© Digitised Sky Survey (DSS); Second Palomar Observatory Sky Survey (POSS-II)

The Lagoon Nebula is well placed

Dominic Ford, Editor
From the Deep Sky feed

Objects: M8
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The Lagoon Nebula (M8; mag 5.8) in Sagittarius will be well placed in the evening sky in coming weeks. On 22 June it will reach its highest point in the sky at around midnight local time, and on subsequent evenings it will culminate four minutes earlier each day.

From San Diego , it is visible between 22:11 and 03:27. It will become accessible at around 22:11, when it rises to an altitude of 21° above your south-eastern horizon. It will reach its highest point in the sky at 00:49, 32° above your southern horizon. It will become inaccessible at around 03:27 when it sinks below 21° above your south-western horizon.

At a declination of 24°22'S, it is easiest to see from the southern hemisphere but cannot be seen from latitudes much north of 45°N.

Begin typing the name of a town near to you, and then select the town from the list of options which appear below.

At magnitude 5.8, M8 is quite faint, and certainly not visible to the naked eye, but can be viewed through a pair of binoculars or small telescope.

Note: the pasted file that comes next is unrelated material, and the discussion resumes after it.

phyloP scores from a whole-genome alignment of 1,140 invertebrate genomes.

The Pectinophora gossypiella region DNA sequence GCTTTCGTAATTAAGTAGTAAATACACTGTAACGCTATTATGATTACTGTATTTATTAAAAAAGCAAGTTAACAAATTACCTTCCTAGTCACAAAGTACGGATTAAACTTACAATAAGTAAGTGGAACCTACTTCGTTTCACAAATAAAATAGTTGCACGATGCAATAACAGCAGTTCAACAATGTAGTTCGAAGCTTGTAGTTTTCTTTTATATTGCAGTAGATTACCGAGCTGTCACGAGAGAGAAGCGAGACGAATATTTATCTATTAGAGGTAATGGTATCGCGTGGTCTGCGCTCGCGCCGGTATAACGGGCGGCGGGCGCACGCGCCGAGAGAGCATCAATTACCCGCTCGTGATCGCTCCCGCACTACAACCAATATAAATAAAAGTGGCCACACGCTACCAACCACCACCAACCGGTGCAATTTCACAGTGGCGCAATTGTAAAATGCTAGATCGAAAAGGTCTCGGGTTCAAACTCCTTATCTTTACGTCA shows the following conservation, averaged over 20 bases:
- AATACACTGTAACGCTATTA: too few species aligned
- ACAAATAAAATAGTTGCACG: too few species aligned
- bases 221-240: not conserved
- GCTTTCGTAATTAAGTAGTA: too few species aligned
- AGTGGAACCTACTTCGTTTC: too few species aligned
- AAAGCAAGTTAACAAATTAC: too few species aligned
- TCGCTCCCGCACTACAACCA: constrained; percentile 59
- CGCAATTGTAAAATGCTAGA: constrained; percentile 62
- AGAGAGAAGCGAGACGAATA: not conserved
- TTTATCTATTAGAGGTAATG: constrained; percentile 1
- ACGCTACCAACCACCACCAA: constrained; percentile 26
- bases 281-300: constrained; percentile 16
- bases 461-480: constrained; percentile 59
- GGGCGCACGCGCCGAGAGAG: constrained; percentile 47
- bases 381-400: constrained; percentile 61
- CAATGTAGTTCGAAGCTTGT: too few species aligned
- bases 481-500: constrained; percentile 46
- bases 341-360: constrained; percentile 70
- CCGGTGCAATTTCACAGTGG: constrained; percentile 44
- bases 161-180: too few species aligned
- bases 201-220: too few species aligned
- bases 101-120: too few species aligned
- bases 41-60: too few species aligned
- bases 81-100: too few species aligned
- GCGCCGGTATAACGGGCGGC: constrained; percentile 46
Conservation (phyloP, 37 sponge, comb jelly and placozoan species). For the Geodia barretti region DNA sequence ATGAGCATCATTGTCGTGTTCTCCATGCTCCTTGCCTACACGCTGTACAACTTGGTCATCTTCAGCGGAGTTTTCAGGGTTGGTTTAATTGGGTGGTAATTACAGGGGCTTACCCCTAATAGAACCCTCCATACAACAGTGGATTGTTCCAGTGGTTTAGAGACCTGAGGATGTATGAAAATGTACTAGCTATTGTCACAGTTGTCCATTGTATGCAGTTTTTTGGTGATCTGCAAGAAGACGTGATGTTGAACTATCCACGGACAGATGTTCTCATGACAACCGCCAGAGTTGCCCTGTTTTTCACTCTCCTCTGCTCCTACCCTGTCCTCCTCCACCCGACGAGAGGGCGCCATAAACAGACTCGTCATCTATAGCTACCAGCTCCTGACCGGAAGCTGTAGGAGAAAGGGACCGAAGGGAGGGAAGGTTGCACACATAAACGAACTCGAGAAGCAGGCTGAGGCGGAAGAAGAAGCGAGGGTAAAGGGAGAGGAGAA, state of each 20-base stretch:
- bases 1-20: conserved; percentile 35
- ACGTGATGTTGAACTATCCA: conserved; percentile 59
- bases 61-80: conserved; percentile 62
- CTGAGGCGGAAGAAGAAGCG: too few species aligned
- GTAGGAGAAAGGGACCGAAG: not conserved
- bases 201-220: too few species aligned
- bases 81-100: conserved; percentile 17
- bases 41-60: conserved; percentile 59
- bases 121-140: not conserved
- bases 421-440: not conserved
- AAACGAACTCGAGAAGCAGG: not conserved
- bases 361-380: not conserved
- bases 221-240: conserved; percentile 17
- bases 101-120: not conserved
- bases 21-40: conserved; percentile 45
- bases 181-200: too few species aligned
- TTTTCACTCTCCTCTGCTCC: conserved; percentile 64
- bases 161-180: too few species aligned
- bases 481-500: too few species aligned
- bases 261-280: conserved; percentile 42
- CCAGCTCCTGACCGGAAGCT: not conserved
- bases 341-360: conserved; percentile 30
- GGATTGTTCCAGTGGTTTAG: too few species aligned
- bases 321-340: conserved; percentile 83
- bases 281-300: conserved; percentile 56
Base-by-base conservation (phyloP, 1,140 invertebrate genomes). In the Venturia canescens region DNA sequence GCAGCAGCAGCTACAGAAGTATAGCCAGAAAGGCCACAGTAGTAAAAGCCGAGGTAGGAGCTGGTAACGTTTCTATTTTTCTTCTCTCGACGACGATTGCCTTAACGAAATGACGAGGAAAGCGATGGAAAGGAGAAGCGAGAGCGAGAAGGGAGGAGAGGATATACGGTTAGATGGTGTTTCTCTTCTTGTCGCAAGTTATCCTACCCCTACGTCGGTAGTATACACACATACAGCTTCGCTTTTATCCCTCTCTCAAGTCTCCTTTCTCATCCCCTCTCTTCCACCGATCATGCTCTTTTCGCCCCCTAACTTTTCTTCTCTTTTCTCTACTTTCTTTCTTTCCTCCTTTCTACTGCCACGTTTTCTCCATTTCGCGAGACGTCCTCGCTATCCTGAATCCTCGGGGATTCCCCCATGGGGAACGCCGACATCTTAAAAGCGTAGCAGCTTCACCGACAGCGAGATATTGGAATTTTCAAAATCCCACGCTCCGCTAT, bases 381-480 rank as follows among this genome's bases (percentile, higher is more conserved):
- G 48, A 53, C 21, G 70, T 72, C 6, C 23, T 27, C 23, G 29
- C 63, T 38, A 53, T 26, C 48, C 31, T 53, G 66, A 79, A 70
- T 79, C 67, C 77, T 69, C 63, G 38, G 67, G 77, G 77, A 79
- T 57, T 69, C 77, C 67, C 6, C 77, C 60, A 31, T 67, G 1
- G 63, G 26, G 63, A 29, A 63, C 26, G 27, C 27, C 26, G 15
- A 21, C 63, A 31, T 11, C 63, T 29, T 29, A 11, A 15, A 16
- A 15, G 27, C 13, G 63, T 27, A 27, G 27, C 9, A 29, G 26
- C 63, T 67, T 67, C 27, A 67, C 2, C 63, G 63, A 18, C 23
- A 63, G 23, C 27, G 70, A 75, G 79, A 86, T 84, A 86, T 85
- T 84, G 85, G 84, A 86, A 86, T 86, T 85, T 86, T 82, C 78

The position of M8 is as follows:

Object Right Ascension Declination Constellation Magnitude Angular Size
M8 18h03m40s 24°22'S Sagittarius 5.8 0'00"

The coordinates above are given in J2000.0.

The sky on 22 Jun 2025

The sky on 22 June 2025
Twilight ends
Twilight begins

26-day old moon
Waning Crescent


26 days old

Rise Culm. Set
Mercury 07:22 14:28 21:34
Venus 03:04 09:44 16:24
Moon 02:47 10:03 17:29
Mars 10:30 17:03 23:36
Jupiter 05:47 12:54 20:02
Saturn 00:53 06:52 12:51
All times shown in PDT.


The circumstances of this event were computed using the DE430 planetary ephemeris published by the Jet Propulsion Laboratory (JPL).

This event was automatically generated by searching the ephemeris for planetary alignments which are of interest to amateur astronomers, and the text above was generated based on an estimate of your location.

Image credit

© Digitised Sky Survey (DSS); Second Palomar Observatory Sky Survey (POSS-II)


San Diego



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